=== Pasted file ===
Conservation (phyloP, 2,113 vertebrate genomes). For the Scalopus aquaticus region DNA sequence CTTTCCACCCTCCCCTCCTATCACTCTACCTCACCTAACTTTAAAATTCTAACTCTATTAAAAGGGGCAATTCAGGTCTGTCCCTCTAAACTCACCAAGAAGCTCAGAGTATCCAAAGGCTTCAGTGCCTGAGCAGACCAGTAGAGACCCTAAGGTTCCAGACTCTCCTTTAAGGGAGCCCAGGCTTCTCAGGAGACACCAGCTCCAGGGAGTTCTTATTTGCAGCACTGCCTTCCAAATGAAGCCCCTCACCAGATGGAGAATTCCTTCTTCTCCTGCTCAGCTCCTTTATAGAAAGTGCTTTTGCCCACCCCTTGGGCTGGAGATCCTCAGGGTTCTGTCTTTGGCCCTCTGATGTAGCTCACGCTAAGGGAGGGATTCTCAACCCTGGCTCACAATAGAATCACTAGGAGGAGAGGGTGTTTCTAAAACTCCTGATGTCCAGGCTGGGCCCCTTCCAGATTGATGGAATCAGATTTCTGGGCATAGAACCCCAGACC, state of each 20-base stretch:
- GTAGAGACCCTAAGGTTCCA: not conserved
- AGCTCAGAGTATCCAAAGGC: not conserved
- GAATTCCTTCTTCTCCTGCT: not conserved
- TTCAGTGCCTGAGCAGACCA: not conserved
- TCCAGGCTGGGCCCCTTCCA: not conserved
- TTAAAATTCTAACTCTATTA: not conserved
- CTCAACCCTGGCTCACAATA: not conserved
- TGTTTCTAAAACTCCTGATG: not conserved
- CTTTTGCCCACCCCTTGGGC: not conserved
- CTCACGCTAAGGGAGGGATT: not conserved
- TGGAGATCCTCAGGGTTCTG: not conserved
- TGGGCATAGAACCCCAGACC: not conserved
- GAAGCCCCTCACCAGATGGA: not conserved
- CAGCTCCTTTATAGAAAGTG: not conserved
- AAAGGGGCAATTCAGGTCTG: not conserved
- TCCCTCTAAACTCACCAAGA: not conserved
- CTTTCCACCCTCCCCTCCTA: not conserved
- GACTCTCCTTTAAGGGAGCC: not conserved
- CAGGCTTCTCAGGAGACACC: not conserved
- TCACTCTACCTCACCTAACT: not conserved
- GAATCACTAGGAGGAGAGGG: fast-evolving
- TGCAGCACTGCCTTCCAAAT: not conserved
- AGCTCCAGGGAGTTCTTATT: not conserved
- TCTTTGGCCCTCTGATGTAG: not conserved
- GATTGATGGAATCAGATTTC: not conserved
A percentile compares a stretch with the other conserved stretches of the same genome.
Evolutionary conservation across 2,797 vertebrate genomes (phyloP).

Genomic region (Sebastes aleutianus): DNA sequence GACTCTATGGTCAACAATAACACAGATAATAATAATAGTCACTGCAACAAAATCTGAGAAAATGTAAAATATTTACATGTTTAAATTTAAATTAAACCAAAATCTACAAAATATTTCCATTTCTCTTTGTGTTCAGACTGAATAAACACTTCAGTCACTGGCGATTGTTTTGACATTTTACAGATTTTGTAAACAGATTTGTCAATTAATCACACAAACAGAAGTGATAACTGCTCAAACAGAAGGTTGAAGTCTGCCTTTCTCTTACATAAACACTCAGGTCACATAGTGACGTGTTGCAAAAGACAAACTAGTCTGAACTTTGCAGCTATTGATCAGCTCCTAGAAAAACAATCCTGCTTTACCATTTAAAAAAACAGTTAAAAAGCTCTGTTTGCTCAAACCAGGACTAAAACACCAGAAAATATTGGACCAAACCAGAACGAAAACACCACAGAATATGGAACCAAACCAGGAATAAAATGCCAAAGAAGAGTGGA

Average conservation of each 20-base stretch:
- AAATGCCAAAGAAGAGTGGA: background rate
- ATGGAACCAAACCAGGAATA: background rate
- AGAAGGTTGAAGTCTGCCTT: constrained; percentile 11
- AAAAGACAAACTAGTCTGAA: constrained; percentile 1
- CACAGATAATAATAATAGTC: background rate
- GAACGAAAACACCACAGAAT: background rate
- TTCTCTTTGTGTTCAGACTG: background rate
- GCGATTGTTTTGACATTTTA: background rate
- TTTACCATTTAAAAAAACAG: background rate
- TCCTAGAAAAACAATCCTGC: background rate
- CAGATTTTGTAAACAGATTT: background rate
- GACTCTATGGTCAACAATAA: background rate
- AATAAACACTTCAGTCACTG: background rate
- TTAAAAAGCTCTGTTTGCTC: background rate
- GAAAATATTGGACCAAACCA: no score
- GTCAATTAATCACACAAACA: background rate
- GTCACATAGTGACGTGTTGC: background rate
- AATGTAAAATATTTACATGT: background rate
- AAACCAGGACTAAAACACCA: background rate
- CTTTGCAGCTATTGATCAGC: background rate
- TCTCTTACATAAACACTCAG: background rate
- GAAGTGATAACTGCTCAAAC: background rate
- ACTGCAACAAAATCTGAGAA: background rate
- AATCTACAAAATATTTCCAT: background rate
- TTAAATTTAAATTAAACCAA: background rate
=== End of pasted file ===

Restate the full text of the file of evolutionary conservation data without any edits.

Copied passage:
Conservation (phyloP, 2,113 vertebrate genomes). For the Scalopus aquaticus region DNA sequence CTTTCCACCCTCCCCTCCTATCACTCTACCTCACCTAACTTTAAAATTCTAACTCTATTAAAAGGGGCAATTCAGGTCTGTCCCTCTAAACTCACCAAGAAGCTCAGAGTATCCAAAGGCTTCAGTGCCTGAGCAGACCAGTAGAGACCCTAAGGTTCCAGACTCTCCTTTAAGGGAGCCCAGGCTTCTCAGGAGACACCAGCTCCAGGGAGTTCTTATTTGCAGCACTGCCTTCCAAATGAAGCCCCTCACCAGATGGAGAATTCCTTCTTCTCCTGCTCAGCTCCTTTATAGAAAGTGCTTTTGCCCACCCCTTGGGCTGGAGATCCTCAGGGTTCTGTCTTTGGCCCTCTGATGTAGCTCACGCTAAGGGAGGGATTCTCAACCCTGGCTCACAATAGAATCACTAGGAGGAGAGGGTGTTTCTAAAACTCCTGATGTCCAGGCTGGGCCCCTTCCAGATTGATGGAATCAGATTTCTGGGCATAGAACCCCAGACC, state of each 20-base stretch:
- GTAGAGACCCTAAGGTTCCA: not conserved
- AGCTCAGAGTATCCAAAGGC: not conserved
- GAATTCCTTCTTCTCCTGCT: not conserved
- TTCAGTGCCTGAGCAGACCA: not conserved
- TCCAGGCTGGGCCCCTTCCA: not conserved
- TTAAAATTCTAACTCTATTA: not conserved
- CTCAACCCTGGCTCACAATA: not conserved
- TGTTTCTAAAACTCCTGATG: not conserved
- CTTTTGCCCACCCCTTGGGC: not conserved
- CTCACGCTAAGGGAGGGATT: not conserved
- TGGAGATCCTCAGGGTTCTG: not conserved
- TGGGCATAGAACCCCAGACC: not conserved
- GAAGCCCCTCACCAGATGGA: not conserved
- CAGCTCCTTTATAGAAAGTG: not conserved
- AAAGGGGCAATTCAGGTCTG: not conserved
- TCCCTCTAAACTCACCAAGA: not conserved
- CTTTCCACCCTCCCCTCCTA: not conserved
- GACTCTCCTTTAAGGGAGCC: not conserved
- CAGGCTTCTCAGGAGACACC: not conserved
- TCACTCTACCTCACCTAACT: not conserved
- GAATCACTAGGAGGAGAGGG: fast-evolving
- TGCAGCACTGCCTTCCAAAT: not conserved
- AGCTCCAGGGAGTTCTTATT: not conserved
- TCTTTGGCCCTCTGATGTAG: not conserved
- GATTGATGGAATCAGATTTC: not conserved
A percentile compares a stretch with the other conserved stretches of the same genome.
Evolutionary conservation across 2,797 vertebrate genomes (phyloP).

Genomic region (Sebastes aleutianus): DNA sequence GACTCTATGGTCAACAATAACACAGATAATAATAATAGTCACTGCAACAAAATCTGAGAAAATGTAAAATATTTACATGTTTAAATTTAAATTAAACCAAAATCTACAAAATATTTCCATTTCTCTTTGTGTTCAGACTGAATAAACACTTCAGTCACTGGCGATTGTTTTGACATTTTACAGATTTTGTAAACAGATTTGTCAATTAATCACACAAACAGAAGTGATAACTGCTCAAACAGAAGGTTGAAGTCTGCCTTTCTCTTACATAAACACTCAGGTCACATAGTGACGTGTTGCAAAAGACAAACTAGTCTGAACTTTGCAGCTATTGATCAGCTCCTAGAAAAACAATCCTGCTTTACCATTTAAAAAAACAGTTAAAAAGCTCTGTTTGCTCAAACCAGGACTAAAACACCAGAAAATATTGGACCAAACCAGAACGAAAACACCACAGAATATGGAACCAAACCAGGAATAAAATGCCAAAGAAGAGTGGA

Average conservation of each 20-base stretch:
- AAATGCCAAAGAAGAGTGGA: background rate
- ATGGAACCAAACCAGGAATA: background rate
- AGAAGGTTGAAGTCTGCCTT: constrained; percentile 11
- AAAAGACAAACTAGTCTGAA: constrained; percentile 1
- CACAGATAATAATAATAGTC: background rate
- GAACGAAAACACCACAGAAT: background rate
- TTCTCTTTGTGTTCAGACTG: background rate
- GCGATTGTTTTGACATTTTA: background rate
- TTTACCATTTAAAAAAACAG: background rate
- TCCTAGAAAAACAATCCTGC: background rate
- CAGATTTTGTAAACAGATTT: background rate
- GACTCTATGGTCAACAATAA: background rate
- AATAAACACTTCAGTCACTG: background rate
- TTAAAAAGCTCTGTTTGCTC: background rate
- GAAAATATTGGACCAAACCA: no score
- GTCAATTAATCACACAAACA: background rate
- GTCACATAGTGACGTGTTGC: background rate
- AATGTAAAATATTTACATGT: background rate
- AAACCAGGACTAAAACACCA: background rate
- CTTTGCAGCTATTGATCAGC: background rate
- TCTCTTACATAAACACTCAG: background rate
- GAAGTGATAACTGCTCAAAC: background rate
- ACTGCAACAAAATCTGAGAA: background rate
- AATCTACAAAATATTTCCAT: background rate
- TTAAATTTAAATTAAACCAA: background rate